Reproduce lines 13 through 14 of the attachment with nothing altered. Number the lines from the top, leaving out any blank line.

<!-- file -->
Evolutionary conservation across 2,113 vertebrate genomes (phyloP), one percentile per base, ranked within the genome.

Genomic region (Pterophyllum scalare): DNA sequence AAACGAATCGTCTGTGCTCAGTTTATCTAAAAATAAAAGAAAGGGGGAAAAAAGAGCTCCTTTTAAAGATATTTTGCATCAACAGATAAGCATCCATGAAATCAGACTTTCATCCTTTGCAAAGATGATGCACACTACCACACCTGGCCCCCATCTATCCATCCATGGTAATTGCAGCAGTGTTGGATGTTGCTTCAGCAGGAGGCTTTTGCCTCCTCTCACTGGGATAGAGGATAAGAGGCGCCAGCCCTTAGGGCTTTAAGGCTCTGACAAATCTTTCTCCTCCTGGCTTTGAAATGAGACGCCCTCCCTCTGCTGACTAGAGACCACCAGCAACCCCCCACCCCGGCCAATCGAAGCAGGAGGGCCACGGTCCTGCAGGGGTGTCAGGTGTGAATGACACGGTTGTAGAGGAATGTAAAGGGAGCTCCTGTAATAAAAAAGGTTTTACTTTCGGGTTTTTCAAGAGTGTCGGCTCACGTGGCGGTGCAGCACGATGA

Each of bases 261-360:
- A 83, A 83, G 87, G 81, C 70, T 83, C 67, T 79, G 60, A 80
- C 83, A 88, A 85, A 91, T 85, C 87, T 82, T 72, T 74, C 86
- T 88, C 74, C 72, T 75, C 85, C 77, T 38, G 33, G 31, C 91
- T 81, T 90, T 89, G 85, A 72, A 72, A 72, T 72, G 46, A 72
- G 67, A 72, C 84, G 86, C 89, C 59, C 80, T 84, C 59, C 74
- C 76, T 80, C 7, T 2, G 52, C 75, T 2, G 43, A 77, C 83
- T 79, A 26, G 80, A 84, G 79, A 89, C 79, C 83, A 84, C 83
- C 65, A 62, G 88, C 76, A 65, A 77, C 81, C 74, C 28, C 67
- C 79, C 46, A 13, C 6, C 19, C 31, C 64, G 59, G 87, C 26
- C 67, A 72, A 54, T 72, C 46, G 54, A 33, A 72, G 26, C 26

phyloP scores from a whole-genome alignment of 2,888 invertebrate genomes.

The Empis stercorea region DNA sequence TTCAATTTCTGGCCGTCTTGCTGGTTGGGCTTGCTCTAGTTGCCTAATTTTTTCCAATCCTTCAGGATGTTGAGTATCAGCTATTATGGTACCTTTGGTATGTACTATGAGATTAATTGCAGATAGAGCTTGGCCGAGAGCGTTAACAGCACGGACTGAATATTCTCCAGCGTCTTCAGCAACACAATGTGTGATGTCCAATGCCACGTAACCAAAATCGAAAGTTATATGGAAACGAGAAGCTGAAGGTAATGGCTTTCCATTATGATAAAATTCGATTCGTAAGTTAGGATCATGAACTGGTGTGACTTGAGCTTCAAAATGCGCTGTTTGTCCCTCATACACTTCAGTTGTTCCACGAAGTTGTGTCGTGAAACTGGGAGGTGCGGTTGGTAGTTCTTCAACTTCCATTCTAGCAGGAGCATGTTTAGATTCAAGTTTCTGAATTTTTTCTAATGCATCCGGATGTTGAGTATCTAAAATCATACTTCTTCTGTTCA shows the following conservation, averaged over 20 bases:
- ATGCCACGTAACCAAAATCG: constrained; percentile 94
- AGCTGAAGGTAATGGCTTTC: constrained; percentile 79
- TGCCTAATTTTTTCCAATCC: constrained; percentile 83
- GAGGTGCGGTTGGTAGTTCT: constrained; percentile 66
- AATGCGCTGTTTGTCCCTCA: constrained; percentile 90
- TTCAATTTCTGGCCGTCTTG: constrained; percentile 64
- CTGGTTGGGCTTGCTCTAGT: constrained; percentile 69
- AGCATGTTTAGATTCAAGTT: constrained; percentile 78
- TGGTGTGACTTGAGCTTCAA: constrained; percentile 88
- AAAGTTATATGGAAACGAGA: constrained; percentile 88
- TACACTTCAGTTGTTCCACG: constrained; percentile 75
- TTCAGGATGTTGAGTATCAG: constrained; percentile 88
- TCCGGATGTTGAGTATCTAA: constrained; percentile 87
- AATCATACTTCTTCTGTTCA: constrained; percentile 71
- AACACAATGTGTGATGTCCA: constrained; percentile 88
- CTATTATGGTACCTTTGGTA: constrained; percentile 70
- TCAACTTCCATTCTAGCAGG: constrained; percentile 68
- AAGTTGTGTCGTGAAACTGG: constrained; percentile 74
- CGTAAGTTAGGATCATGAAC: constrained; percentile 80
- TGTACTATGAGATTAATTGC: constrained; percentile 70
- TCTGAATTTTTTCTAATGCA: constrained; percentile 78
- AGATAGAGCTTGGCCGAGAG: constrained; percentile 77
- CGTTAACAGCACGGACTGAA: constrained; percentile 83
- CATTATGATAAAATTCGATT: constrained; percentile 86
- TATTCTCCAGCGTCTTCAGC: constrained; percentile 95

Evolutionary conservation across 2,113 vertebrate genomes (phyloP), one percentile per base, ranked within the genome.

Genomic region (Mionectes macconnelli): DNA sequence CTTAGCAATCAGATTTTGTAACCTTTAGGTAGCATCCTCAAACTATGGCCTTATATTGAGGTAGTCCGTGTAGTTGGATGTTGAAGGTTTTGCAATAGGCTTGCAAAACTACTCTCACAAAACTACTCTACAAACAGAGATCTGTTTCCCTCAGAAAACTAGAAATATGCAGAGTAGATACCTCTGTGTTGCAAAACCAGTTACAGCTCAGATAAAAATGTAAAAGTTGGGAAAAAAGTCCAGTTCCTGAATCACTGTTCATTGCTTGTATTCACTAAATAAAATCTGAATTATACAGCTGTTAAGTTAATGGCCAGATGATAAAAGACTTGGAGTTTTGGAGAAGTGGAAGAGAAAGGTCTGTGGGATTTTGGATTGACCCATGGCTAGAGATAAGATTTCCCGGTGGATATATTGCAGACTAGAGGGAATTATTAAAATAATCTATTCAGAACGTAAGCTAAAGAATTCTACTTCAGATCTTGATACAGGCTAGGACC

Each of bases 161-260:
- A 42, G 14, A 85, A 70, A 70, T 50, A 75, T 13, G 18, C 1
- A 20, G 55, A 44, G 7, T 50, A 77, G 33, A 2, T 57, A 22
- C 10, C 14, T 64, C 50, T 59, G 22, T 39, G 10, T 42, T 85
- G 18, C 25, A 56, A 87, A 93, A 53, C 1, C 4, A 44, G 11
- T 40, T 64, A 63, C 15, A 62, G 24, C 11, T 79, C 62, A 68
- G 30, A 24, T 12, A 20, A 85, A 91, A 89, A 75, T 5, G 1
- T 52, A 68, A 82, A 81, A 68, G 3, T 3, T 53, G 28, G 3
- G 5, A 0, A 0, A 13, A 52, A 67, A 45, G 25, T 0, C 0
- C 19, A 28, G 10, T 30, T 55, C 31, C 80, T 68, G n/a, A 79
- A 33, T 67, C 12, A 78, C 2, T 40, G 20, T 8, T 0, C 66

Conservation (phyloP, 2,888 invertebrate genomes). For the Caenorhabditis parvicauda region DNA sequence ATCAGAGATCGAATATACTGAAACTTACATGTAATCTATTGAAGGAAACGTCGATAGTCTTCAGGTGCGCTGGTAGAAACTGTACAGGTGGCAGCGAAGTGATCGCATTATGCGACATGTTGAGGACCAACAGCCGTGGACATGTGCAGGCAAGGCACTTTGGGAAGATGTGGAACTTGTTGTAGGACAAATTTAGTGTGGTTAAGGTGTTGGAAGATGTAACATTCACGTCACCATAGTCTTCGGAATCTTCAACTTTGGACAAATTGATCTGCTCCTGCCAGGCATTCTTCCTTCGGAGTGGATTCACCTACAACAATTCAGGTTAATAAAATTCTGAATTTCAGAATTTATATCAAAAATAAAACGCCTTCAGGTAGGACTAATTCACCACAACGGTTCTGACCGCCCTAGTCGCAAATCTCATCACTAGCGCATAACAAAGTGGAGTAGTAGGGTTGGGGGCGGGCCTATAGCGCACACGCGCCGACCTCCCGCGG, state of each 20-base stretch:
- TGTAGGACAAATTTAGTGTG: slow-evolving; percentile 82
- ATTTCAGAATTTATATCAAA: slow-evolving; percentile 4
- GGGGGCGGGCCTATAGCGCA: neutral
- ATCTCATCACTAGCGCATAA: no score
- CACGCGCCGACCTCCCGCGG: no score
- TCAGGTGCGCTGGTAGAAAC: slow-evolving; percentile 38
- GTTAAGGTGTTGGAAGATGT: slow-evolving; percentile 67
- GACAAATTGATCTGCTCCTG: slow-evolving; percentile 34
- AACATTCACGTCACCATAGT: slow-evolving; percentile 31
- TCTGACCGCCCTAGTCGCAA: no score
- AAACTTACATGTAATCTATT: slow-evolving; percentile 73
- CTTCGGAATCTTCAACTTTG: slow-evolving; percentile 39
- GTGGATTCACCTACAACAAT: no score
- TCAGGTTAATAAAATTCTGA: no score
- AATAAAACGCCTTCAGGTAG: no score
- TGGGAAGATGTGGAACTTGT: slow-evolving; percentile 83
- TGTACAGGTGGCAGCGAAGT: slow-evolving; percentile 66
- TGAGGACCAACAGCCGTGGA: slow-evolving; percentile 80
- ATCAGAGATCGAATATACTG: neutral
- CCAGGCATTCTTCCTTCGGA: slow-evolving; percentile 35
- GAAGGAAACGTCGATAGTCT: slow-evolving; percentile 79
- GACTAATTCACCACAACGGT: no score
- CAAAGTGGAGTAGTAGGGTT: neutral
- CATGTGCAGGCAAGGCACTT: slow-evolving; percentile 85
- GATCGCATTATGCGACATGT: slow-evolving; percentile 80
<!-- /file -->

- C 67, A 72, A 54, T 72, C 46, G 54, A 33, A 72, G 26, C 26

phyloP scores from a whole-genome alignment of 2,888 invertebrate genomes.